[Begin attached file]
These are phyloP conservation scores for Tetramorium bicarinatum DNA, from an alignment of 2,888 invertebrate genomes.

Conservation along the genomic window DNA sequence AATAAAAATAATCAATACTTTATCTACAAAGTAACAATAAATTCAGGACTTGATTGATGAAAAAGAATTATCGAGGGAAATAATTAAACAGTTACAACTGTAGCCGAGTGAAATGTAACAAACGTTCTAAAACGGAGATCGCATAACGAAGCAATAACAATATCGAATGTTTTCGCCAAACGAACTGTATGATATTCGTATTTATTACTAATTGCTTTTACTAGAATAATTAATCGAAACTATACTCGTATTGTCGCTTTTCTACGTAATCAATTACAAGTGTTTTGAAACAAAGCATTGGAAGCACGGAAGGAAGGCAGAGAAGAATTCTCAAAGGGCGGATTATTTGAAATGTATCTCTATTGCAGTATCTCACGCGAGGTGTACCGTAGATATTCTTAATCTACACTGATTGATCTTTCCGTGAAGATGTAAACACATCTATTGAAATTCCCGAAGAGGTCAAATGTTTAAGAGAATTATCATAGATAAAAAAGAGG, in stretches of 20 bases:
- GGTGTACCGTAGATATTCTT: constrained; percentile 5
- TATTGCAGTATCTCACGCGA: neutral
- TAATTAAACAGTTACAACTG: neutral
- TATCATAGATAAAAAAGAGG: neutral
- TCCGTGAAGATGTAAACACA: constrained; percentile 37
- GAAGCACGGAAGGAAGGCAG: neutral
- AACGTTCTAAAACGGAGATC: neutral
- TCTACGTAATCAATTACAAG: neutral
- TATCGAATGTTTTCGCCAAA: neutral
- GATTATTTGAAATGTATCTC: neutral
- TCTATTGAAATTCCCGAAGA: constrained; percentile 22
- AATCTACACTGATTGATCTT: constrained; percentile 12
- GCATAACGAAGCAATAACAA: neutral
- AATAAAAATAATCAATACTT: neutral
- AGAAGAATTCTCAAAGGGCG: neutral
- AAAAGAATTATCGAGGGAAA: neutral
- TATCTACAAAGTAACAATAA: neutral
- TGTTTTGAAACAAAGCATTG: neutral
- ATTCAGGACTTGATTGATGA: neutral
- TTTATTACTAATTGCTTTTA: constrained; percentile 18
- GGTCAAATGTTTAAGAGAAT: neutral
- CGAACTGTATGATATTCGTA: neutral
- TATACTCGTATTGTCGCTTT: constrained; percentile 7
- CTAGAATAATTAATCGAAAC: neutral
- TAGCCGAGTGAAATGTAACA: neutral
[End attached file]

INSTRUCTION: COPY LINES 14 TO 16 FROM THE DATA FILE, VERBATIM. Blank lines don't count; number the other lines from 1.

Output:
- AATCTACACTGATTGATCTT: constrained; percentile 12
- GCATAACGAAGCAATAACAA: neutral
- AATAAAAATAATCAATACTT: neutral